The October Surprise
By Gary Hart
10/03/06 "HuffingtonPost" --- -- It should come as
no surprise if the Bush Administration undertakes a preemptive
war against Iran sometime before the November election.
Were these more normal times, this would be a stunning
possibility, quickly dismissed by thoughtful people as
dangerous, unprovoked, and out of keeping with our national
character. But we do not live in normal times.
And we do not have a government much concerned with our national
character. If anything, our current Administration is out to
remake our national character into something it has never been.
The steps will be these: Air Force tankers will be deployed to
fuel B-2 bombers, Navy cruise missile ships will be positioned
at strategic points in the northern Indian Ocean and perhaps the
Persian Gulf, unmanned drones will collect target data, and
commando teams will refine those data. The latter two steps are
already being taken.
Then the president will speak on national television. He will
say this: Iran is determined to develop nuclear weapons; if this
happens, the entire region will go nuclear; our diplomatic
efforts to prevent this have failed; Iran is offering a haven to
known al Qaeda leaders; the fate of our ally Israel is at stake;
Iran persists in supporting terrorism, including in Iraq; and
sanctions will have no affect (and besides they are for
sissies). He will not say: ...and besides, we need the oil.
Therefore, he will announce, our own national security and the
security of the region requires us to act. "Tonight, I have
ordered the elimination of all facilities in Iran that are
dedicated to the production of weapons of mass destruction....."
In the narrowest terms this includes perhaps two dozen targets.
But the authors of the war on Iraq have "regime change" in mind
in Iran. According to Colonel Sam Gardiner (author of "The End
of the 'Summer of Diplomacy': Assessing U.S. Military Options in
Iran," The Century Foundation, 2006) to have any hope of
success, such a policy would require attacking at least 400
targets, including the Revolutionary Guard. But even this
presumes the Iranian people will respond to a massive U.S.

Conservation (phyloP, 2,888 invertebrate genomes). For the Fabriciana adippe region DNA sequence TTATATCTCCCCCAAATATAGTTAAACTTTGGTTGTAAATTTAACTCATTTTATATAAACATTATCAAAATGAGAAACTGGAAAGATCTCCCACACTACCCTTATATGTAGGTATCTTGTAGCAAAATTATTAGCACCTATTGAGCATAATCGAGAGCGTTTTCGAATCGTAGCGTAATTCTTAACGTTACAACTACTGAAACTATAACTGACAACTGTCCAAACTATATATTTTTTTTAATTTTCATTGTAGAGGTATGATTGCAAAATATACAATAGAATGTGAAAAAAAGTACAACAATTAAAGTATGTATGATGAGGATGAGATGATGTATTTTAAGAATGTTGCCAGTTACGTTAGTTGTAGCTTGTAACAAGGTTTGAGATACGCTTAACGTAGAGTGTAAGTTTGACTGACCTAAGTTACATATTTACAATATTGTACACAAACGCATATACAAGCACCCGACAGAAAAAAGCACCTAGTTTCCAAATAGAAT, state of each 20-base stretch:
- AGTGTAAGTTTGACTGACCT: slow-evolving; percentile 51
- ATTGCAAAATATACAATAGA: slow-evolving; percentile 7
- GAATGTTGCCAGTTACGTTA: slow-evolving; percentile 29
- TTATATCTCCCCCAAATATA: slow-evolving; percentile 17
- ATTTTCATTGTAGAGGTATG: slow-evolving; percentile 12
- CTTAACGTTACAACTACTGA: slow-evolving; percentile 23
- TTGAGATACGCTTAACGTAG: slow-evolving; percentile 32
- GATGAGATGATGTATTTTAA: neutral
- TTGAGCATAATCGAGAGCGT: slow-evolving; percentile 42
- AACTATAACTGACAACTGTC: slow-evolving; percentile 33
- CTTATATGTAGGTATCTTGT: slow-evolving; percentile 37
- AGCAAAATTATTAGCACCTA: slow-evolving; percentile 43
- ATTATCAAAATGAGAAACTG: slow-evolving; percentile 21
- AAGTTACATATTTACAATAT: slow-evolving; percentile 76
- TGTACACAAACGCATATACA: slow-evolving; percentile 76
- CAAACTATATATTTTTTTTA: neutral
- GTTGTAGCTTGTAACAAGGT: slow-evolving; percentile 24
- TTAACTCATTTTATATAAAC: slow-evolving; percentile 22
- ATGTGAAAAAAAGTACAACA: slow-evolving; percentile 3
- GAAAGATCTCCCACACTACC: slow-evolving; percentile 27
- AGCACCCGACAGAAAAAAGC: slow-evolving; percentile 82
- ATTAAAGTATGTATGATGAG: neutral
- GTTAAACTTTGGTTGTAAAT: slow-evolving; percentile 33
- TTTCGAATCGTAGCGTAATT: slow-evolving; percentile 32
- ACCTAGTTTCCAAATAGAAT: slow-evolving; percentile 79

attack on their country by overthrowing their government. Only
an Administration inspired by pre-Enlightenment fantasy could
believe a notion such as this.
Embracing this reverie requires believing in the Iranian Ahmed
Chalabi, or perhaps even Mr. Chalabi himself since he has been
working both sides of the street in both countries for some
It does not involve much imagination to understand the timing.
The U.S. is poised to adopt a Congressional regime change of its
own in November. A political strategy totally based on fear can
offer few other options to prevent this. Besides, occupation by
Democrats of even one house of Congress in January would make
this scheme more difficult (one would certainly hope).
Further, time for super-power military conquest may be running
short in the emerging age of fourth generation warfare. "...the
age of Western military ascendancy is coming to an end." ("No
Win," Andrew Bacevich, The Boston Globe, August 27, 2006).
The consequences? The sunny neoconservatives whose goal has been
to become the neo-imperial Middle Eastern power all along will
forcast few. But prudent leaders calculate all the risks, and
they are historic.
These include: violent reaction throughout the Islamic world; a
dramatic increase in jihadist attacks in European capitals and
the U.S.; radicalization of Islamic youth behind a new
generation of jihadist leaders; consolidation of support for
Hamas, Hezbollah, al Qaeda, and a rapidly spreading malignant
network; escalating expansion of anti-American sentiment
throughout the world, including the democratic world; and the
formation of WWIII battle lines between the U.S. and the Arab
and Islamic worlds.
In more rational times, including at the height of the Cold War,
bizarre actions such as unilateral, unprovoked, preventive war
are dismissed by thoughtful, seasoned, experienced men and women
as mad. But those qualities do not characterize our current
For a divinely guided president who imagines himself to be a
latter day Winston Churchill (albeit lacking the ability to
formulate intelligent sentences), and who professedly does not
care about public opinion at home or abroad, anything is
possible, and dwindling days in power may be seen as making the
most apocalyptic actions necessary.
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